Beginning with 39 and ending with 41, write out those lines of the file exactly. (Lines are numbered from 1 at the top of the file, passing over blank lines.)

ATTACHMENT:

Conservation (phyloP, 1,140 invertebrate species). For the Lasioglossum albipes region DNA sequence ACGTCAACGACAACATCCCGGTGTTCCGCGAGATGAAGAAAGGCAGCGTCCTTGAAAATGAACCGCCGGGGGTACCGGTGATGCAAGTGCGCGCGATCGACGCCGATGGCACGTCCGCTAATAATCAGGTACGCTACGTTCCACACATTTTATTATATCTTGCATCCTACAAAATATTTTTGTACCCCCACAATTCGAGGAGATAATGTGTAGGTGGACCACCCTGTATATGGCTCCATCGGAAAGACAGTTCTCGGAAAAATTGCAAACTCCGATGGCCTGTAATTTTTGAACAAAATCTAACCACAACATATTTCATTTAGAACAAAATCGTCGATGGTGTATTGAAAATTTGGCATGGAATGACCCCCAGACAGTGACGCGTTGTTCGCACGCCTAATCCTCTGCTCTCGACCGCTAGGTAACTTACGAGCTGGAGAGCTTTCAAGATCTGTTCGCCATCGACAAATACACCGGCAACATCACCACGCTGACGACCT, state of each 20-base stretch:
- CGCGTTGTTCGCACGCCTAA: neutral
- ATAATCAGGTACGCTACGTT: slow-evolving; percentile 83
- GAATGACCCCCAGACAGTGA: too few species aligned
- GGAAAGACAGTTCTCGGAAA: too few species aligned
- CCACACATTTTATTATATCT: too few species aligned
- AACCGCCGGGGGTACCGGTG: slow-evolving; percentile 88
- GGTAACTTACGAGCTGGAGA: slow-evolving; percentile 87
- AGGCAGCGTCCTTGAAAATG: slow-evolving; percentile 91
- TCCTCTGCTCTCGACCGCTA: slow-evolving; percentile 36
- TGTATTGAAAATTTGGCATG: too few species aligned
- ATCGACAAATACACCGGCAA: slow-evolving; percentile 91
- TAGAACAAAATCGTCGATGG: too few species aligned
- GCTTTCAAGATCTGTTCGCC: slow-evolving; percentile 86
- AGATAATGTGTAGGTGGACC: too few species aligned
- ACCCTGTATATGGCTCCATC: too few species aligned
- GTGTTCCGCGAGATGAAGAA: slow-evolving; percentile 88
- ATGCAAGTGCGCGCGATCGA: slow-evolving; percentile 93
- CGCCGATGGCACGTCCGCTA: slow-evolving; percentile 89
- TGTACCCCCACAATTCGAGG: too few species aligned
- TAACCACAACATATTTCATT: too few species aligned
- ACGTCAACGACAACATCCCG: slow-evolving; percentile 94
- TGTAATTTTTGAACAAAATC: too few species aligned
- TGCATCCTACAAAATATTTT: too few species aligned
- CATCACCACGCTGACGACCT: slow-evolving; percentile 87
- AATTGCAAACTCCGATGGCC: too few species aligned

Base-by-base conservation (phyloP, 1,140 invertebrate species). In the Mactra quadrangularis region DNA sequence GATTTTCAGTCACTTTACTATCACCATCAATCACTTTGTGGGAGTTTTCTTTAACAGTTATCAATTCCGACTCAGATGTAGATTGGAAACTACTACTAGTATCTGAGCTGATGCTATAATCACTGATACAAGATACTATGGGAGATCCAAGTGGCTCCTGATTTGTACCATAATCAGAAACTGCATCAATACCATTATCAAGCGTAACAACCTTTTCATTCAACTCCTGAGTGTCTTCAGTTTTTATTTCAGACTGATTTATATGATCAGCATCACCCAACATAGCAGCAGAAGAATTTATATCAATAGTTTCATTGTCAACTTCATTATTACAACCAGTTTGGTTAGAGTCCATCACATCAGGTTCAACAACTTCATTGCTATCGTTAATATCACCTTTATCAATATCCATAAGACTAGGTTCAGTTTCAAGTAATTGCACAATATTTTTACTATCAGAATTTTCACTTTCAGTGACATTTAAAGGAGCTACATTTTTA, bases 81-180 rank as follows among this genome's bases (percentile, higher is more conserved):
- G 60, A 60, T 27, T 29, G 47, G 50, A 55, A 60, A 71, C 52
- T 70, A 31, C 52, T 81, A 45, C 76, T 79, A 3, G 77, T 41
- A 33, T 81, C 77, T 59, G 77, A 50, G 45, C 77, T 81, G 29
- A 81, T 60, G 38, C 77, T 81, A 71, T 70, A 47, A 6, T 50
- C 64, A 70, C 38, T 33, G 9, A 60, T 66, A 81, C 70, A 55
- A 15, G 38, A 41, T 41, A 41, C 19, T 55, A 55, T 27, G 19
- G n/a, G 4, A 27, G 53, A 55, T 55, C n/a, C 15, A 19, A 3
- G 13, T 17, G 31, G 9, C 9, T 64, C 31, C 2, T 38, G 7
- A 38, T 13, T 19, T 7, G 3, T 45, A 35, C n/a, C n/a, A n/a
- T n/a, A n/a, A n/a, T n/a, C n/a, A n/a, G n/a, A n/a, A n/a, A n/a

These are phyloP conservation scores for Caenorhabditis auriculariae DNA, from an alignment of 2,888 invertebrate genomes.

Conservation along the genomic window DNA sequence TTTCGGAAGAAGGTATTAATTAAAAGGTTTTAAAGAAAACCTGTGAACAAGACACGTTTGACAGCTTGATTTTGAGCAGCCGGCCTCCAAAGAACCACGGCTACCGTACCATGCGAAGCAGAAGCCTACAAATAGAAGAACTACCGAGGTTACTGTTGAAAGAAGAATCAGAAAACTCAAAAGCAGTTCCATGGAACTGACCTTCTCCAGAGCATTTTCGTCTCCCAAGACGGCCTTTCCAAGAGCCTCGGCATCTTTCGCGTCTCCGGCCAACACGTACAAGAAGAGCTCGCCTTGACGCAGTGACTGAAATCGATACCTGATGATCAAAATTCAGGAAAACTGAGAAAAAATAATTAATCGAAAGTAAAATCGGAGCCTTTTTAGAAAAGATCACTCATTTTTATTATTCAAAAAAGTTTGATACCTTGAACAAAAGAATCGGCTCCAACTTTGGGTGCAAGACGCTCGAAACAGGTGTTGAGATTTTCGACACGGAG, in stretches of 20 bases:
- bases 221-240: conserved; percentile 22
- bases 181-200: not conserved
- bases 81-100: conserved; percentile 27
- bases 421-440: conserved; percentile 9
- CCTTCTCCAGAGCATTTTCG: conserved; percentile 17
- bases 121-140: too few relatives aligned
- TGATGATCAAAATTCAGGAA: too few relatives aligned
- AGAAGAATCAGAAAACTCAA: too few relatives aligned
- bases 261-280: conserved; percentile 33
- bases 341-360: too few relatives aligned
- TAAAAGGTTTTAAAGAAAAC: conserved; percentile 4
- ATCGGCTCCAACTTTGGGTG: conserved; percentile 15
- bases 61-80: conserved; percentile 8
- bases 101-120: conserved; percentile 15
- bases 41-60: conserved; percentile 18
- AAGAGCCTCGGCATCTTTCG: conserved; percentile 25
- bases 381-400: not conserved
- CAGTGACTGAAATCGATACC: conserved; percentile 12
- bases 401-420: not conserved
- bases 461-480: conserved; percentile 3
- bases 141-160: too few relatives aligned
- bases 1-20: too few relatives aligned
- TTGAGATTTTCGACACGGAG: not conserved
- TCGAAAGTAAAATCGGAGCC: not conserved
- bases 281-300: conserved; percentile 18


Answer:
Conservation along the genomic window DNA sequence TTTCGGAAGAAGGTATTAATTAAAAGGTTTTAAAGAAAACCTGTGAACAAGACACGTTTGACAGCTTGATTTTGAGCAGCCGGCCTCCAAAGAACCACGGCTACCGTACCATGCGAAGCAGAAGCCTACAAATAGAAGAACTACCGAGGTTACTGTTGAAAGAAGAATCAGAAAACTCAAAAGCAGTTCCATGGAACTGACCTTCTCCAGAGCATTTTCGTCTCCCAAGACGGCCTTTCCAAGAGCCTCGGCATCTTTCGCGTCTCCGGCCAACACGTACAAGAAGAGCTCGCCTTGACGCAGTGACTGAAATCGATACCTGATGATCAAAATTCAGGAAAACTGAGAAAAAATAATTAATCGAAAGTAAAATCGGAGCCTTTTTAGAAAAGATCACTCATTTTTATTATTCAAAAAAGTTTGATACCTTGAACAAAAGAATCGGCTCCAACTTTGGGTGCAAGACGCTCGAAACAGGTGTTGAGATTTTCGACACGGAG, in stretches of 20 bases:
- bases 221-240: conserved; percentile 22
- bases 181-200: not conserved